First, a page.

Victorian Premier Daniel Andrews nakedly referred to the lucrative corporate and business interests at stake. He said other countries would lay claim to the billion-dollar tennis event if Melbourne failed to host it.

In a desperate attempt to quell the resulting public outrage, the federal Liberal-National Coalition government announced 20 charter flights to allow some stranded people back. That would only assist a fraction of those stranded.

Those returning on these repatriation flights are likely to be quarantined at the Howard Springs facility near Darwin in the Northern Territory and were expected to be charged commercial rates of up to $15,000 for their seat because of the high demand for the very few spots.

Meanwhile, the federal government has set aside the totally inadequate amount of $17 million to help those suffering financial hardship.

The hypocrisy of the 20-flight announcement is striking. The managing director of Melbourne-based travel company Gaura Travel, Abhishek Sonthalia, told the New Daily last week, he had sent multiple requests to the Department of Home Affairs since June asking if empty charter flights returning from India could be used to transport Australians stranded overseas.

“We have innumerable times applied for permission to do the same [for Australians, as for Indians] but have always been denied,” Sonthalia said. He added that the company could easily “convert our charters so that people can travel both ways.” He said there had been 35 charter flights back to India so far.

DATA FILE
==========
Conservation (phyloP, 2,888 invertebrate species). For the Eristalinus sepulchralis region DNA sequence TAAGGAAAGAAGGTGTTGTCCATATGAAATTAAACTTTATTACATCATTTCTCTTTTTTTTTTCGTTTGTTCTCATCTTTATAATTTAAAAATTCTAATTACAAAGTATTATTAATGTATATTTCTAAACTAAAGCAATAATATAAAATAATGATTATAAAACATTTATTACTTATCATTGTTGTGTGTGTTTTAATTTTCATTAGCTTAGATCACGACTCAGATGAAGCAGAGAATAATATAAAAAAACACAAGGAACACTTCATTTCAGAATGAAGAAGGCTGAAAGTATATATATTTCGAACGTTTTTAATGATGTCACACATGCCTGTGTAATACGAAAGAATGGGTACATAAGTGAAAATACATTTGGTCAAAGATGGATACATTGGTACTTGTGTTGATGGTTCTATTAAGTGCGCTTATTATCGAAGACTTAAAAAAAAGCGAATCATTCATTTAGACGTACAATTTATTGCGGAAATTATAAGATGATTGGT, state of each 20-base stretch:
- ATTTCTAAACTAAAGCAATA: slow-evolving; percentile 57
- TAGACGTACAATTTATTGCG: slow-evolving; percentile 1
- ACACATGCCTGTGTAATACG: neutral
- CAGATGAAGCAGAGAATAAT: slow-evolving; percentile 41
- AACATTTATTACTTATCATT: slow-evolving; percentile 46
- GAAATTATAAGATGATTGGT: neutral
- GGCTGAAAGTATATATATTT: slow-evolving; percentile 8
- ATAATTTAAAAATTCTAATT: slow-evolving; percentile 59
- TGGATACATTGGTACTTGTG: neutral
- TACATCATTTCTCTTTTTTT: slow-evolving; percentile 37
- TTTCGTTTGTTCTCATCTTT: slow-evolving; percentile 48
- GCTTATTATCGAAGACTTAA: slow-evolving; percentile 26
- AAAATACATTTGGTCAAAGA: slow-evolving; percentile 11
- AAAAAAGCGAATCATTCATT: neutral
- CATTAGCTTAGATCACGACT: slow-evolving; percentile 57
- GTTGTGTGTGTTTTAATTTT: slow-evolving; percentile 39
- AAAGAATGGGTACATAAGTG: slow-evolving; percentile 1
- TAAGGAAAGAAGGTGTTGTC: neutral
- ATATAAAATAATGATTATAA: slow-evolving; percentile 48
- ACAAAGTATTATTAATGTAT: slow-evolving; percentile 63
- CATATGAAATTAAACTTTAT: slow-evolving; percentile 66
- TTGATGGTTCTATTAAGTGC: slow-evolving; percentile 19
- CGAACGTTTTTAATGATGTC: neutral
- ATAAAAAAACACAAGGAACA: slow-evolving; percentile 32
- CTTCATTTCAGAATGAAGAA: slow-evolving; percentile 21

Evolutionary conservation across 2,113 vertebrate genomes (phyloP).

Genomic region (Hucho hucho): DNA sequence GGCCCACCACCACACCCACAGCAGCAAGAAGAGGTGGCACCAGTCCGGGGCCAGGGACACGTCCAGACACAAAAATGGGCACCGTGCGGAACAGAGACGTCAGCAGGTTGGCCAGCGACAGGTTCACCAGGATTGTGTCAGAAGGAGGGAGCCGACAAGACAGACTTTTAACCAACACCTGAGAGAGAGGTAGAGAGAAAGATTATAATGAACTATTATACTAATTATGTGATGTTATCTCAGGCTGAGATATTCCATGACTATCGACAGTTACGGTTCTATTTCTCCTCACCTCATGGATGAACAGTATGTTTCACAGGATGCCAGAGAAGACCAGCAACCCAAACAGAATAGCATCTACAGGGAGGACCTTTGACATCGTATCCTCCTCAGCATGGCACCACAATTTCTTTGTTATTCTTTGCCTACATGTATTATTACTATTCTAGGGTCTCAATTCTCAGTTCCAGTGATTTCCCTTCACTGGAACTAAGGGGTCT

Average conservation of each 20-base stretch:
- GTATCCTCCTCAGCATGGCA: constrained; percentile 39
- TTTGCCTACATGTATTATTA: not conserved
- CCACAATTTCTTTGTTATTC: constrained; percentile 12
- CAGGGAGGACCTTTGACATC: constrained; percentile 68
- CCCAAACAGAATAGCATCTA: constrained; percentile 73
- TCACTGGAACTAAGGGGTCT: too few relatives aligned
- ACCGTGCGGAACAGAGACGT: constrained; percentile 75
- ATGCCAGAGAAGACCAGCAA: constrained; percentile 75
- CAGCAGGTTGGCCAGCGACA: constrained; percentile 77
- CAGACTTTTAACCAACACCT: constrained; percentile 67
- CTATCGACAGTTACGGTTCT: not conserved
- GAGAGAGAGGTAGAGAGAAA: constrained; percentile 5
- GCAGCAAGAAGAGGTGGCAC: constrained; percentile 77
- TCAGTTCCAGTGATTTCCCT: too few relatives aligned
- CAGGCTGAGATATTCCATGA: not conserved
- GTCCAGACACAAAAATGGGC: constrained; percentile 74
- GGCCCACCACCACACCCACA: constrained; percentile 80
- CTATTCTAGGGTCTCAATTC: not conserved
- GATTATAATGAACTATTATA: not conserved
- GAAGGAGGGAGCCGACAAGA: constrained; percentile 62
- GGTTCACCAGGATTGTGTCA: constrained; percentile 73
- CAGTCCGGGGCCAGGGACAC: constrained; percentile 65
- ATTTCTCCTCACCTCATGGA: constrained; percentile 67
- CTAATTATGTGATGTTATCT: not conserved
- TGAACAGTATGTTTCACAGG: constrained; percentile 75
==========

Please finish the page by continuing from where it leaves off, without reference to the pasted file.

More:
Prominent human rights barrister, Geoffrey Robertson told the Australian Broadcasting Corporation’s “7.30” television program “no one should be arbitrarily deprived of their right to enter their own country,” a right enshrined in the Universal Declaration of Human Rights.

According to a report in the Sydney Morning Herald (SMH), of the 440,000 citizens whom the federal government claims have returned to Australia during the pandemic, it has assisted only 38,800. Moreover, Australian Border Force’s figures of 280,560 returned travellers are significantly lower, throwing doubt over the government’s claims.

In contrast to the red-carpet treatment afforded to the professional tennis players and other tournament participants, those stranded abroad have had very different experiences. In one story, Justin Peck from Melbourne has been stranded in Thailand for 10 months. Peck told the SMH he had multiple flights cancelled. He was living off the small earnings of his girlfriend in Thailand and was running out of savings and superannuation funds.

Danushka Silva from Melbourne told the SMH he had been trying to get home from Britain before his and his partner’s visas and work contracts expired at the end of December. Silva said he was not surprised to see the harsh treatment of Australians abroad, saying it reflected the government’s approach toward asylum seekers. Both Silva and his partner had to register for emergency extensions to their visas with the British government after being bumped from their planned flight. They rebooked on a flight in February, but Silva said he feared they would be bumped also from that flight.

Amy Webster, and her fiancé who are also stuck in Britain, had their January 21 flight cancelled with Qatar airlines. She told the newspaper: “We feel abandoned. It feels like we aren’t wealthy or rich enough to get home, which I don’t think should be a factor in trying to get back to your own country.”